Draper takes Geneva Rock to court over Point of the Mountain quarry expansion

The city of Draper seeks to block the gravel producer’s attempt to evade local land-use rules as it expands Point of the Mountain quarry.

Trent Nelson | The Salt Lake Tribune Geneva Rock's operations at Point of the Mountain, straddling Utah and Salt Lake Counties, Tuesday September 22, 2015. The city of Draper is objecting to the gravel producer's plan to expand onto 67 acres inside city limits.

A major sand and gravel producer’s alleged attempts to evade local land-use authority in Salt Lake County has resulted in another lawsuit over Utah’s booming aggregate-extraction industry.

The city of Draper filed suit Monday, asking the 3rd District Court to invalidate Geneva Rock’s claim that its Point of the Mountain quarry is a “vested mining use” under Utah law.

State regulators last month recognized Geneva’s vested rights, paving the way for a 67-acre expansion within Draper’s city limits without any review by city authorities, according to the suit. Since 1990, however, the land where Geneva proposes to excavate is not available for mining under the city’s zoning ordinances.

Yet in November, Geneva filed a notice with the county recorder, declaring a right to mine at its operations at Point of the Mountain, setting off alarm bells for Draper city officials who fear the quarry aims to exploit loopholes in state law.

“Geneva has broadcast its intent to rely on its Notice of Vested Mining Use to avoid participating in Draper’s required public process and to circumvent any limitations and protections Draper may impose to preserve the health, safety, and welfare of Draper residents,” the suit states. It contends state law excludes sand, gravel and other aggregates as a “mineral deposit,” so aggregate quarries like Point of the Mountain cannot constitute a vested mining use.

Reached Monday, Ally Isom, chief marketing officer with Geneva’s corporate parent Clyde Companies, gave a brief statement, striking a conciliatory tone.

“We are confident we are fully in compliance with the law and state procedure,” said Isom —who until recently was a Republican primary candidate for Utah’s U.S. Senate seat — in a text. “We are reviewing the city’s action and will earnestly continue as an engaged community partner, both in Draper and throughout the state.”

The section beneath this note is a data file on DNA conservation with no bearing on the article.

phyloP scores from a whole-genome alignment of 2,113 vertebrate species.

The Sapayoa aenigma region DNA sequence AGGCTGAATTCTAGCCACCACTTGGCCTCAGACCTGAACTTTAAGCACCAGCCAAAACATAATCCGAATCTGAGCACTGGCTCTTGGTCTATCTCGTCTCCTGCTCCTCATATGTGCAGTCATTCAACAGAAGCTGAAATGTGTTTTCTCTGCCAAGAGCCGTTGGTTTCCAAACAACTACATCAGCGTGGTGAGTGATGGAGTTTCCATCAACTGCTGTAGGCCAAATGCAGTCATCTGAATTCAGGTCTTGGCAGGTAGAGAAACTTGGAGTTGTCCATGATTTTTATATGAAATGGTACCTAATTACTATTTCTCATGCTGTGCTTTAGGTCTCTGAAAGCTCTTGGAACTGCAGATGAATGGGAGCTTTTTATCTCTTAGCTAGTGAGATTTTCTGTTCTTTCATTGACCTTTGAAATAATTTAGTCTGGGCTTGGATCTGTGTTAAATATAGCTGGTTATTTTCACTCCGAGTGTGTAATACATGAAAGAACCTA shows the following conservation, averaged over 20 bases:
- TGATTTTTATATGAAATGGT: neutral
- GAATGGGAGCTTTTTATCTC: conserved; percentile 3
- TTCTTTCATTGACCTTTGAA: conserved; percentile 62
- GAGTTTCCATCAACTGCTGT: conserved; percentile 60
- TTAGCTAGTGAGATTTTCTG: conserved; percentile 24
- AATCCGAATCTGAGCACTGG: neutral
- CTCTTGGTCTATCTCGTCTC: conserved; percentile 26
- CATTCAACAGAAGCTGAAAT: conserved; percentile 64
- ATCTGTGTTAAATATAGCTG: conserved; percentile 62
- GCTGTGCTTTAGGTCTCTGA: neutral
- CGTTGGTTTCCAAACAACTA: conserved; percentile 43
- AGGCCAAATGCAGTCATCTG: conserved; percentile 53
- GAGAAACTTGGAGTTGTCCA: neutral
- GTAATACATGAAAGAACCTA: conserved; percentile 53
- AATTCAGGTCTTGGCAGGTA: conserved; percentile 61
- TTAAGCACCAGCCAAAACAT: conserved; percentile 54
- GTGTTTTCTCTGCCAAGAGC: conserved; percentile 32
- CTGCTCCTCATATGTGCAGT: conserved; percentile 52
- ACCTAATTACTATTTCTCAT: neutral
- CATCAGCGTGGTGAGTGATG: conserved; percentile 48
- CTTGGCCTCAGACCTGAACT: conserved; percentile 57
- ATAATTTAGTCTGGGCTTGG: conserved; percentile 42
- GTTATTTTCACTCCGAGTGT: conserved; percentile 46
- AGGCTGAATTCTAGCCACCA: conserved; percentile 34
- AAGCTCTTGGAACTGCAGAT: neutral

Last month, the Utah Division of Oil, Gas and Mining, or DOGM, gave tentative approval for Geneva’s expansion and approved Geneva’s claim of a vested right to mine. Since 1974, it has been digging at Point of the Mountain where it now owns 872 acres. It is proposing to increase its mining footprint there from 190 to 340 acres, blasting into bedrock to extract quartzite and limestone, according to documents on file with DOGM.

According to Geneva’s marketing materials, Point of the Mountain has been the nation’s top sand and gravel producer at a single location since 2007. Its products have been used to build sidewalks, bridges, pipelines, airports and parks all over the Salt Lake and Utah valleys.

Three years ago, the Legislature passed HB288, which designated aggregates as “critical infrastructure materials” exempt from municipal regulations in many situations. Geneva, however, does not cite this law in its filing supporting its claim of a vested right.

The Point of the Mountain situation mirrors the equally controversial Parleys Canyon limestone quarry proposed by Granite Construction, whose partner is likewise claiming a vested right to mine associated with the Harpers quarry a mile down the canyon. The proposed I-80 South Quarry and the existing Harpers pit share a common owner: a company called Tree Farm LLC.

Salt Lake County, joined by Salt Lake City and Millcreek, is fighting the Parleys project, citing impacts to air quality, water sources and scenery, and increased wildfire risk that could imperil the Mt. Aire Canyon community. This year, the County Council changed the zoning ordinance to bar any new mining operations in the Wasatch foothills and canyons.

These controversies highlight the escalating conflicts arising from Utah’s construction boom. There are strong economic incentives to obtain the sand, gravel and crushed stone near where the building is occurring.

In the Geneva case, the growing pit is already close to residential areas in Draper and across the Utah County line in Lehi.

Dozens of Draper residents submitted objections to DOGM, asking the regulators to reconsider their tentative approval of the mine expansion.

“Geneva Rock needs to follow a fair, open, and transparent public process, which would require them to follow long-standing established process to seek a zoning change and land use amendment from Draper City,” wrote state Rep. Suzanne Harrison, D-Draper. “Even given HB288, this effort to subvert local input and control is deeply concerning.”

Geneva’s proposed expansion lies in three separate zoning districts: agriculture, regional commercial and major manufacturing. Mining is considered a prohibited use in the first two and a conditional use in the third.

The city’s lawsuit seeks an injunction blocking Geneva from commencing any land-disturbing activities associated with the quarry expansion until it complies with the zoning ordinance.